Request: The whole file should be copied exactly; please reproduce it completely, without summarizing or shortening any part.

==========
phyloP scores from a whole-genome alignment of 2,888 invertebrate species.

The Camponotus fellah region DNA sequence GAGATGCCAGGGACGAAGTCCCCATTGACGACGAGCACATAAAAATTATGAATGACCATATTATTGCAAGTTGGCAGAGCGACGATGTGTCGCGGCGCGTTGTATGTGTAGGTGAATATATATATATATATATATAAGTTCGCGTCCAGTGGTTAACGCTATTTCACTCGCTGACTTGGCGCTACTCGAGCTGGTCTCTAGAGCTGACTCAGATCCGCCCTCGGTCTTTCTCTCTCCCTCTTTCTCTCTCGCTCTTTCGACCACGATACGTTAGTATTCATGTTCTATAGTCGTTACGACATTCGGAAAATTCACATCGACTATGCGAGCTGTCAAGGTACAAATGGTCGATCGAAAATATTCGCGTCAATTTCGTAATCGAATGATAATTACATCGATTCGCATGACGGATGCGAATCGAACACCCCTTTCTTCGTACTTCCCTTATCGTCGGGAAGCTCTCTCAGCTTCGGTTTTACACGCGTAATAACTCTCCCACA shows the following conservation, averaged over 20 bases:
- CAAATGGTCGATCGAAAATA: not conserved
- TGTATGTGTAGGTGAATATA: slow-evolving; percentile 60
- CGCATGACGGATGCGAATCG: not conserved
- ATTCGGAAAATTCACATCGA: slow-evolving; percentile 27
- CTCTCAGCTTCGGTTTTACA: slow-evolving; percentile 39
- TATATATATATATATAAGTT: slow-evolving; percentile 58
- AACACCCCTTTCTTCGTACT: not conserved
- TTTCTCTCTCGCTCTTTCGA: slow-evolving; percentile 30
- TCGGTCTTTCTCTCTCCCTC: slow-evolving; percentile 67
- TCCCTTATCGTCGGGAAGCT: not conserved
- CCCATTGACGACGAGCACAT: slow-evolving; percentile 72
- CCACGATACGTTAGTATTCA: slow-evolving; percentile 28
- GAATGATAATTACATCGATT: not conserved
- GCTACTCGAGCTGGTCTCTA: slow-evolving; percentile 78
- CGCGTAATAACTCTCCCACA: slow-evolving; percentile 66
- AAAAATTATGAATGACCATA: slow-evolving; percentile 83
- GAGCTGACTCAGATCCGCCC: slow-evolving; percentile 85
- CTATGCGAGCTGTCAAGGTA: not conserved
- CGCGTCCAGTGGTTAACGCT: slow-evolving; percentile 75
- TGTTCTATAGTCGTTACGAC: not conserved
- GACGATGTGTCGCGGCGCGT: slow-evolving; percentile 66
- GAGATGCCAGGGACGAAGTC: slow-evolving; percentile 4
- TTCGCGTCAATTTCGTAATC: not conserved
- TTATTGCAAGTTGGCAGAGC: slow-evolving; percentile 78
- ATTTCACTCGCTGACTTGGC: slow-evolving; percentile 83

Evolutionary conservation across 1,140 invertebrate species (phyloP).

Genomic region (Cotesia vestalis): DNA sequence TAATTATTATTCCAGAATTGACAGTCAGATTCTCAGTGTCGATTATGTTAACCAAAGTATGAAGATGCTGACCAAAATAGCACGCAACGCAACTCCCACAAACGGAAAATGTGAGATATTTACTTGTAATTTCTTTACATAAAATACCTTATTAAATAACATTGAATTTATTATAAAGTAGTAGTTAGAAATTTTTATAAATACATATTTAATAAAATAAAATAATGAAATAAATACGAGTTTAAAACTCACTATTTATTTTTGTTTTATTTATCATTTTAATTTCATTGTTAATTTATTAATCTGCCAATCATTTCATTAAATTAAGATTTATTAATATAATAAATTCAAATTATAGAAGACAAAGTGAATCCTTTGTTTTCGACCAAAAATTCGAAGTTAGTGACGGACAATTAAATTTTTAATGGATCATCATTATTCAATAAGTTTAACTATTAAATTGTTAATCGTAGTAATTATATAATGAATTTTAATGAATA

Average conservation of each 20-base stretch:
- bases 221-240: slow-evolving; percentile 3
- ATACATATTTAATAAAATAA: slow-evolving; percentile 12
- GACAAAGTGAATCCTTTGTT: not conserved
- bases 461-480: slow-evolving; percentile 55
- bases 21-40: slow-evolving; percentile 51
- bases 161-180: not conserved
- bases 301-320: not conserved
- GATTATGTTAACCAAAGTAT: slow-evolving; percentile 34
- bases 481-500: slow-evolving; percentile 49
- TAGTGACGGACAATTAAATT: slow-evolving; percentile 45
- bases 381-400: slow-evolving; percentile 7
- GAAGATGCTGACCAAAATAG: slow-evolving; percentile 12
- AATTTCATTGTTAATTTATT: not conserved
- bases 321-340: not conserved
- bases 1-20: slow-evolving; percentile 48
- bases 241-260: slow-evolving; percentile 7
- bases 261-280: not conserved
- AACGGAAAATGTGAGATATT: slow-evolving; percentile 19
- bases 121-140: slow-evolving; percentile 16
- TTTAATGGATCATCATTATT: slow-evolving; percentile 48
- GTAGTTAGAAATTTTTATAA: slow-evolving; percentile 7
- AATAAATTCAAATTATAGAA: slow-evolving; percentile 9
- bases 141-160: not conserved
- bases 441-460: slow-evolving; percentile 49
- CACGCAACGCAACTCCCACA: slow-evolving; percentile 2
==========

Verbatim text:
phyloP scores from a whole-genome alignment of 2,888 invertebrate species.

The Camponotus fellah region DNA sequence GAGATGCCAGGGACGAAGTCCCCATTGACGACGAGCACATAAAAATTATGAATGACCATATTATTGCAAGTTGGCAGAGCGACGATGTGTCGCGGCGCGTTGTATGTGTAGGTGAATATATATATATATATATATAAGTTCGCGTCCAGTGGTTAACGCTATTTCACTCGCTGACTTGGCGCTACTCGAGCTGGTCTCTAGAGCTGACTCAGATCCGCCCTCGGTCTTTCTCTCTCCCTCTTTCTCTCTCGCTCTTTCGACCACGATACGTTAGTATTCATGTTCTATAGTCGTTACGACATTCGGAAAATTCACATCGACTATGCGAGCTGTCAAGGTACAAATGGTCGATCGAAAATATTCGCGTCAATTTCGTAATCGAATGATAATTACATCGATTCGCATGACGGATGCGAATCGAACACCCCTTTCTTCGTACTTCCCTTATCGTCGGGAAGCTCTCTCAGCTTCGGTTTTACACGCGTAATAACTCTCCCACA shows the following conservation, averaged over 20 bases:
- CAAATGGTCGATCGAAAATA: not conserved
- TGTATGTGTAGGTGAATATA: slow-evolving; percentile 60
- CGCATGACGGATGCGAATCG: not conserved
- ATTCGGAAAATTCACATCGA: slow-evolving; percentile 27
- CTCTCAGCTTCGGTTTTACA: slow-evolving; percentile 39
- TATATATATATATATAAGTT: slow-evolving; percentile 58
- AACACCCCTTTCTTCGTACT: not conserved
- TTTCTCTCTCGCTCTTTCGA: slow-evolving; percentile 30
- TCGGTCTTTCTCTCTCCCTC: slow-evolving; percentile 67
- TCCCTTATCGTCGGGAAGCT: not conserved
- CCCATTGACGACGAGCACAT: slow-evolving; percentile 72
- CCACGATACGTTAGTATTCA: slow-evolving; percentile 28
- GAATGATAATTACATCGATT: not conserved
- GCTACTCGAGCTGGTCTCTA: slow-evolving; percentile 78
- CGCGTAATAACTCTCCCACA: slow-evolving; percentile 66
- AAAAATTATGAATGACCATA: slow-evolving; percentile 83
- GAGCTGACTCAGATCCGCCC: slow-evolving; percentile 85
- CTATGCGAGCTGTCAAGGTA: not conserved
- CGCGTCCAGTGGTTAACGCT: slow-evolving; percentile 75
- TGTTCTATAGTCGTTACGAC: not conserved
- GACGATGTGTCGCGGCGCGT: slow-evolving; percentile 66
- GAGATGCCAGGGACGAAGTC: slow-evolving; percentile 4
- TTCGCGTCAATTTCGTAATC: not conserved
- TTATTGCAAGTTGGCAGAGC: slow-evolving; percentile 78
- ATTTCACTCGCTGACTTGGC: slow-evolving; percentile 83

Evolutionary conservation across 1,140 invertebrate species (phyloP).

Genomic region (Cotesia vestalis): DNA sequence TAATTATTATTCCAGAATTGACAGTCAGATTCTCAGTGTCGATTATGTTAACCAAAGTATGAAGATGCTGACCAAAATAGCACGCAACGCAACTCCCACAAACGGAAAATGTGAGATATTTACTTGTAATTTCTTTACATAAAATACCTTATTAAATAACATTGAATTTATTATAAAGTAGTAGTTAGAAATTTTTATAAATACATATTTAATAAAATAAAATAATGAAATAAATACGAGTTTAAAACTCACTATTTATTTTTGTTTTATTTATCATTTTAATTTCATTGTTAATTTATTAATCTGCCAATCATTTCATTAAATTAAGATTTATTAATATAATAAATTCAAATTATAGAAGACAAAGTGAATCCTTTGTTTTCGACCAAAAATTCGAAGTTAGTGACGGACAATTAAATTTTTAATGGATCATCATTATTCAATAAGTTTAACTATTAAATTGTTAATCGTAGTAATTATATAATGAATTTTAATGAATA

Average conservation of each 20-base stretch:
- bases 221-240: slow-evolving; percentile 3
- ATACATATTTAATAAAATAA: slow-evolving; percentile 12
- GACAAAGTGAATCCTTTGTT: not conserved
- bases 461-480: slow-evolving; percentile 55
- bases 21-40: slow-evolving; percentile 51
- bases 161-180: not conserved
- bases 301-320: not conserved
- GATTATGTTAACCAAAGTAT: slow-evolving; percentile 34
- bases 481-500: slow-evolving; percentile 49
- TAGTGACGGACAATTAAATT: slow-evolving; percentile 45
- bases 381-400: slow-evolving; percentile 7
- GAAGATGCTGACCAAAATAG: slow-evolving; percentile 12
- AATTTCATTGTTAATTTATT: not conserved
- bases 321-340: not conserved
- bases 1-20: slow-evolving; percentile 48
- bases 241-260: slow-evolving; percentile 7
- bases 261-280: not conserved
- AACGGAAAATGTGAGATATT: slow-evolving; percentile 19
- bases 121-140: slow-evolving; percentile 16
- TTTAATGGATCATCATTATT: slow-evolving; percentile 48
- GTAGTTAGAAATTTTTATAA: slow-evolving; percentile 7
- AATAAATTCAAATTATAGAA: slow-evolving; percentile 9
- bases 141-160: not conserved
- bases 441-460: slow-evolving; percentile 49
- CACGCAACGCAACTCCCACA: slow-evolving; percentile 2